I’ve shared the above image before. But I came across it again, and it struck me in new ways, as I had recently been reading discussions about where the life of the church actually unfolds in our time. I’m not sure how it was that it was once possible to have people join together with no real issues of musical preference arising. But it has never been the case that choices of hymns or topics of sermons were meaningful to all present. The only thing that has changed from recent generations is something that brings today’s church closer to that of the first century: most people do not take it as given that a church building is a place that they ought to gather at least once a week to listen to a sermon, sing songs, and pray.
Some have responded by taking the approach in the image – by trying to cater to a particular niche, or to all of them. (See for instance the Episcopal Cafe post about Cinema Sundays, and the Internet Monk post about megachurches.)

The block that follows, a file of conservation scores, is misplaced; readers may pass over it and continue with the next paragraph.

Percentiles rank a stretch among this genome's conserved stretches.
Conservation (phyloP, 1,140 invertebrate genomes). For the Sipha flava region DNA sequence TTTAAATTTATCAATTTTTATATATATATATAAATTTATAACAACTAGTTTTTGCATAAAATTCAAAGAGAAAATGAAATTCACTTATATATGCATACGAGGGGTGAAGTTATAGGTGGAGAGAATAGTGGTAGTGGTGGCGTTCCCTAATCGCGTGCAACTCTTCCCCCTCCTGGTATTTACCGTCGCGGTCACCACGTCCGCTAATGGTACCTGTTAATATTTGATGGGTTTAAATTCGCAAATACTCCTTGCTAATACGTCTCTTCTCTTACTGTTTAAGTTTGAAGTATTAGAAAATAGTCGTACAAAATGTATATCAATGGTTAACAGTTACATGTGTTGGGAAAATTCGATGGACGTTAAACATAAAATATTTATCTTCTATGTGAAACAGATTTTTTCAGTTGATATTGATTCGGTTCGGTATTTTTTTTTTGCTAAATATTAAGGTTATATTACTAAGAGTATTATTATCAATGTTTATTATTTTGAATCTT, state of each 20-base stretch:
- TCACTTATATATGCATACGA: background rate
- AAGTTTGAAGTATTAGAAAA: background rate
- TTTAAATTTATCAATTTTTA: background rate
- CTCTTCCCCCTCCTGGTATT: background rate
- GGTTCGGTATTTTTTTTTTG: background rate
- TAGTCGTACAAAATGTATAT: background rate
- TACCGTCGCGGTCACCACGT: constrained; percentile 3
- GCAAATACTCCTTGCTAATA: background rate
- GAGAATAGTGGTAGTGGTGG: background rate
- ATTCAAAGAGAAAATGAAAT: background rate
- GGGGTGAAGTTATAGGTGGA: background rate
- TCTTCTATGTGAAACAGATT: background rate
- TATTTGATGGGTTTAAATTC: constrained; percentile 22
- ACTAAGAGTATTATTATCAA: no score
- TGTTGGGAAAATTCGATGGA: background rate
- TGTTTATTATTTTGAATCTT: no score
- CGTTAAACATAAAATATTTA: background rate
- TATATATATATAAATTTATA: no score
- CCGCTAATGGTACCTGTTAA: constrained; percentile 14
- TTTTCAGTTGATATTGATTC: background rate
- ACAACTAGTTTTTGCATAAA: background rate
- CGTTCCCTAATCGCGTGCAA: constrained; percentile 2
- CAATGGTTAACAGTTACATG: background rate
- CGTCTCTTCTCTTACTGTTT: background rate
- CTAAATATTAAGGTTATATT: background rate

But I have wondered lately whether we don’t need a different sort of cafeteria approach – one in which we gather in a cafeteria and talk, or actually provide a cafeteria and feed those who are hungry.
Perhaps it is time for the focus of church gatherings to be on others rather than ourselves. Perhaps it is time for singing and praying and listening and discussing to be things that we organize and do in smaller groups, whether occasionally or as a regular routine, and make the regular features that happen each week the feeding, and clothing, and tutoring, and sheltering.
But what would the R&D folks say about this proposal?